In other words, the AV software have been the exploiting malware we've all been worrying about, and have been for years.
Not really, no.
Meltdown and Spectre are bugs which use out-of-order execution to gain unauthorized access to kernel data in userland. AVs do not do that. AVs do rely on being authorized to read elements of the kernel in userland, but having elements of the kernel in userland is not actually a problem - in fact, it's highly desireable, as you get speed increases of up to 4000%. Unless you can use out of order execution to read code without authorization, of course.
Basically, because Meltdown allows unauthorized access to the kernel in user space, and the problem is fundamental to processor design, the solution has been to remove kernel data from user space altogether. This means that programs which rely on AUTHORIZED access to kernel data in userland now do not work. The 'fix' for Meltdown is not actually a fix - it's a kludgy workaround to try and remove the circumstances that allow the bug to happen, rather than actually resolving the bug itself. Its also why we're getting massive performance reductions - not because every program ever has been exploiting the bug, but because most of them used user-side kernel data to speed them up.
Two thoughts, sorry if I'm repeating someone....
1. Re one of the paragraphs, writing a registry key is going to require significant code work - yes that is what the text suggested, give me a break, a lot of software that is written by what I consider poor practise writes hundreds if not thousands of registry entries apparently for random fun and leave it behind when it is removed. Writing a single key is a very basic call. (I do realise re-writing your AV kernel driver thingie - now that might be hard).
2. The alternative to a single key is a folder where each vendor software has to put in a "i'm good" notification and if everyone is good, updates continue.
Having said that, with this registry thing, malware has a very simple way to switch off updates at will, simpler than borking windows updates - which lets face it Microsoft bork their own update engine regularly enough.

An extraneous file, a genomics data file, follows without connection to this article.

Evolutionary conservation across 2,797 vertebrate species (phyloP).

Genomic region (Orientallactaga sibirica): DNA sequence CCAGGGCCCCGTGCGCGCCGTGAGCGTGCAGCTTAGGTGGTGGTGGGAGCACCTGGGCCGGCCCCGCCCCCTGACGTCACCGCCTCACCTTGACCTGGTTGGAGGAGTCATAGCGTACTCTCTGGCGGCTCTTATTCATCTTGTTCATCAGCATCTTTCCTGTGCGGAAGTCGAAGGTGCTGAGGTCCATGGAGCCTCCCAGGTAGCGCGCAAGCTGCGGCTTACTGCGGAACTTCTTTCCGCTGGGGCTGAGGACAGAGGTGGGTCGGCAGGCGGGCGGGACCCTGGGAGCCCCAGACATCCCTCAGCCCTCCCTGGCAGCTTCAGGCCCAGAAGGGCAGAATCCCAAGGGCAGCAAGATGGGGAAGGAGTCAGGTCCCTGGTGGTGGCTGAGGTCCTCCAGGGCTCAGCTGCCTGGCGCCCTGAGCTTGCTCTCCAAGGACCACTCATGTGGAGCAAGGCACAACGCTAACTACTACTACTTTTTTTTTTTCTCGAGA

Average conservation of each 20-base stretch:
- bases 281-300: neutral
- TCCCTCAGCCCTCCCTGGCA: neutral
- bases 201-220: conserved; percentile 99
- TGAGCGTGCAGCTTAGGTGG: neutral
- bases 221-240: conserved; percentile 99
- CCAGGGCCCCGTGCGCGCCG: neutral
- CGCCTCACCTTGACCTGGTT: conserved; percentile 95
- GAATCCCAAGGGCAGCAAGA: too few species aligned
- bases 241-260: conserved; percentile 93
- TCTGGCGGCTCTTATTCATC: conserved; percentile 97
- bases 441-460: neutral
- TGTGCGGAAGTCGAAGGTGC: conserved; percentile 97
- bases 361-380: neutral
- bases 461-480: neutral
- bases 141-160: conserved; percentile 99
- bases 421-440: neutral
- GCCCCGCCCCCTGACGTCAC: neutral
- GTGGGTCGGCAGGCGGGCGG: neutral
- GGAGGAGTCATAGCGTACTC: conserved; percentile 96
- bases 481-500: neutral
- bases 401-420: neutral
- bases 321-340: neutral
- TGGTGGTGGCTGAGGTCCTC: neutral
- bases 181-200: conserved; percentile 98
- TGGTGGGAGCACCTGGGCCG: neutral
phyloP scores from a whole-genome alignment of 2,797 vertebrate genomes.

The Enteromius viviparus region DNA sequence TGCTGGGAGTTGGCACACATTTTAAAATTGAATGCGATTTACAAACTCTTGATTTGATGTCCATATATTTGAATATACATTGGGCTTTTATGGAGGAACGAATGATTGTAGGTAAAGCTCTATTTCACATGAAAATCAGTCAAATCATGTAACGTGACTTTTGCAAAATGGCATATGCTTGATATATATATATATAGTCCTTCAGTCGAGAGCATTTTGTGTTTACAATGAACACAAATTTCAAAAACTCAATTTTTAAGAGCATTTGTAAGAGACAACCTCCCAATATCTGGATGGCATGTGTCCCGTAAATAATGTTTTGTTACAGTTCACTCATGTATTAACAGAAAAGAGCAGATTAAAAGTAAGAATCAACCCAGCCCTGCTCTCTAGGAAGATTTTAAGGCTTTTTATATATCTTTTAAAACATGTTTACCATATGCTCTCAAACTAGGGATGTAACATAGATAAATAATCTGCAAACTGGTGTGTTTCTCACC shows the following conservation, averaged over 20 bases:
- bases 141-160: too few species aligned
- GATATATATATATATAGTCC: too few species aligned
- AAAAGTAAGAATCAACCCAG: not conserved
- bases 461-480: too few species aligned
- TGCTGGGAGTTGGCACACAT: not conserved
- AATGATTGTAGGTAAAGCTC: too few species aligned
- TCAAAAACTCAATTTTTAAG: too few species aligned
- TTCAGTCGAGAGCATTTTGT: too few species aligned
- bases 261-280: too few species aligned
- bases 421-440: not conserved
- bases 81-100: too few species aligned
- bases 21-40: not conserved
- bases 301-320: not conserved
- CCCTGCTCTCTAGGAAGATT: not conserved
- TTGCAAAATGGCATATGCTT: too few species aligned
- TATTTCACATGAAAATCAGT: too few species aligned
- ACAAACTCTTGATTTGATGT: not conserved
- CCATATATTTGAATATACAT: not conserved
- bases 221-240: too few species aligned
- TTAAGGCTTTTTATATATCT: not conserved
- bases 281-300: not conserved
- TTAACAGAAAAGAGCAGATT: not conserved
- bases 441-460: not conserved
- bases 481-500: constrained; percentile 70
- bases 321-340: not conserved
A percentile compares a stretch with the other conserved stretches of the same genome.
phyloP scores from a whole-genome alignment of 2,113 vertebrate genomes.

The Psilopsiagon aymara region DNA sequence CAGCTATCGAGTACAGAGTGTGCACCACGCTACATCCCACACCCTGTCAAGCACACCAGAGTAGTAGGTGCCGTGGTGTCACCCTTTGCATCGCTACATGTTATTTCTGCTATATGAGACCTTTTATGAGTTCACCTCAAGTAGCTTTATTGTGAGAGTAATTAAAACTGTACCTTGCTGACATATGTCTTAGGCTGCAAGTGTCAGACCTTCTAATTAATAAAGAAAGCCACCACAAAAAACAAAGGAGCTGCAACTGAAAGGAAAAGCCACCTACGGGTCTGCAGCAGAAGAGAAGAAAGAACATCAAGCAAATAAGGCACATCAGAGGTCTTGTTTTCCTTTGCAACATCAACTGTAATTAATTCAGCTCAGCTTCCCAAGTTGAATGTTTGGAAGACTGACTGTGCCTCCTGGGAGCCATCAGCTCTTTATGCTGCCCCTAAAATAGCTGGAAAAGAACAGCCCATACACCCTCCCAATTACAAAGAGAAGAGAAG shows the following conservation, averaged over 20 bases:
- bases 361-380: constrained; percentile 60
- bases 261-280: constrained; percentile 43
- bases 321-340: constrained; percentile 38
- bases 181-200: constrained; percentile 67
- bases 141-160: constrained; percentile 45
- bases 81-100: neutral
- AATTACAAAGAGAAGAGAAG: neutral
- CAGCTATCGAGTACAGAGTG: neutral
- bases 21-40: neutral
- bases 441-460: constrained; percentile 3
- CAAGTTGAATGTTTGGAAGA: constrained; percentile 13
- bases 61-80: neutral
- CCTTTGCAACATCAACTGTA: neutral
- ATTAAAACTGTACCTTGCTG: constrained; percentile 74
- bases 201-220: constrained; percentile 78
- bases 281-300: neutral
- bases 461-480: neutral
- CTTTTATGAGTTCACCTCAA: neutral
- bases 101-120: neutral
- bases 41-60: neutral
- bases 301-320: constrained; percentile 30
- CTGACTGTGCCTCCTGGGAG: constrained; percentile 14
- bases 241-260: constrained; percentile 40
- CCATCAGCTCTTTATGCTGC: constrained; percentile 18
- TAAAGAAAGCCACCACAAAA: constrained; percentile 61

So perhaps what we should have is a better way to register applications existence on the machine in a protected place such that they can be checked against an online 'master' record of goodness maintained by vendors / Microsoft. Heap of missed opportunities there with the whole 'certified' application certificates etc.
This is turning into a bigger poo pile every day as we better understand the consequences!
Clearly my basic reading of the issue needs some assistance;
What I understood is that due to processor running future commands making the assumption that they will run before they are officially called, and the fact that the results of those commands can be read, we have the meltdown issue.
Why isn't the answer to clear that pipeline and results whenever there is a kernel exception of the type that asks for privileged access? Or do kernel programmers use exceptions as their normal execution logic?
I expect I'm being too simplistic and it will need a pipeline to track the pipeline...
My understanding is that the problem has two parts. It's started by exploiting the speculative execution, true. But the processor does flush the invalid CPU instructions after it notices the exception. However, the processor doesn't revert any changes made to the caches, and for some reason the userland code is able to access the data in the cache directly.
On this issue, I'm with Microsoft: it isn't Microsoft's responsibility to check if every third party AV product has not done silly things to the OS that would make systems fail when the Meltdown patch is applied. MS have simply said to the AV companies "This is what the Meltdown patch does. You know what you products do, so you are the ones to decide whether your products are compatible with the Meltdown patch". Short of not issuing any patch, I don't see what other choice MS have.